ground; the mizzen-mast snaps short off level with the deck, falls into the
sea, and the Chancellor is motionless.
THE night of the 29th continued. — It was not yet midnight; the
darkness was most profound, and we could see nothing. But was it probable
that we had stranded on the coast of America?
Very shortly after the ship had thus come to a stand-still a clanking of
chains was heard proceeding from her bows.
"That is well," said Curtis; "Walter and the boatswain have cast both
the anchors. Let us hope they will hold."
Then, clinging to the netting, he clambered along the starboard side, on
which the ship had heeled, as far as the flames would allow him. He clung to
the holdfasts of the shrouds, and in spite of the heavy seas that dashed
against the vessel he maintained his position for a considerable
time, evidently listening to some sound that had caught his ear in the
midst of the tempest. In about a quarter of an hour he returned to the
"Heaven be praised! " he said, "the water is coming in, and perhaps may
get the better of the fire."
"True," said I, "but what then?"
"That," he replied, "is a question for bye-and-bye. We can think now
only of the present."
Already I fancied that the violence of the flames was somewhat abated,
and that the two opposing elements were in fierce contention. Some plank in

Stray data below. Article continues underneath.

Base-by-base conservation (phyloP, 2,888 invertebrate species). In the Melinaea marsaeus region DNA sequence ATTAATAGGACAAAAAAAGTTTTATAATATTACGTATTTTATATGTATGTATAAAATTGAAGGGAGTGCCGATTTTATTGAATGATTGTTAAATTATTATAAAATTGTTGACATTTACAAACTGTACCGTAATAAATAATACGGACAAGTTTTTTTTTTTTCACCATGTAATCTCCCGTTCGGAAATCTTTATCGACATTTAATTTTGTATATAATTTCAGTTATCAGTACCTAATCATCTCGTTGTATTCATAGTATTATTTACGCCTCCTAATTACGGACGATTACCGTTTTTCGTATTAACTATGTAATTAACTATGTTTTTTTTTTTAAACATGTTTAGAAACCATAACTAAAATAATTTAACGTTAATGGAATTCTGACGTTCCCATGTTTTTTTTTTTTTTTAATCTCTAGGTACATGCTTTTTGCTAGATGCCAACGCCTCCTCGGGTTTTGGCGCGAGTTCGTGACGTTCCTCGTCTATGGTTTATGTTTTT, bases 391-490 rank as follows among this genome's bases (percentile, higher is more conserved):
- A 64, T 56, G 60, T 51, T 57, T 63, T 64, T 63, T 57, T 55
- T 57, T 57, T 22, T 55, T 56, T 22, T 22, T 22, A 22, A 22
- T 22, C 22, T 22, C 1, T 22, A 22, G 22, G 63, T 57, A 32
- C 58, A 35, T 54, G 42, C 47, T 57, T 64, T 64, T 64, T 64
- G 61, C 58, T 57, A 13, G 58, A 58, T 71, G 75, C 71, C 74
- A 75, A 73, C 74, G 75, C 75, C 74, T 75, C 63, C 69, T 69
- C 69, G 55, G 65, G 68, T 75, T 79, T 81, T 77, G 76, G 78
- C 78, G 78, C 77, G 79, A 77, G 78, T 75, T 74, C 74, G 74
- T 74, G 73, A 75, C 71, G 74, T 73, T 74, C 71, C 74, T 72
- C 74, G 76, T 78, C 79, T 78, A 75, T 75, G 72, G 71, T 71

the ship's side was evidently stove in, admitting free passage for the
waves. But how, when the water had mastered the fire, should we be able to
master the water? Our natural course would be to use the pumps, but these, in
the very midst of the conflagration, were quite unavailable.
For three long hours, in anxious suspense, we watched, and waited. Where
we were we could not tell. One thing alone was certain; the tide was ebbing
beneath us, and the waves were relaxing in their violence. Once let the fire
be extinguished, and then, perhaps, there would be room to hope that the
next high tide would set us afloat.
Toward half-past four in the morning the curtain of fire and smoke,
which had shut off communication between the two extremities of the ship,
became less dense, and we could faintly distinguish that party of the crew
who had taken refuge in the forecastle; and before long, although it
was impracticable to step upon the deck, the lieutenant and the boatswain
contrived to clamber over the gunwale, along the rails, and joined Curtis on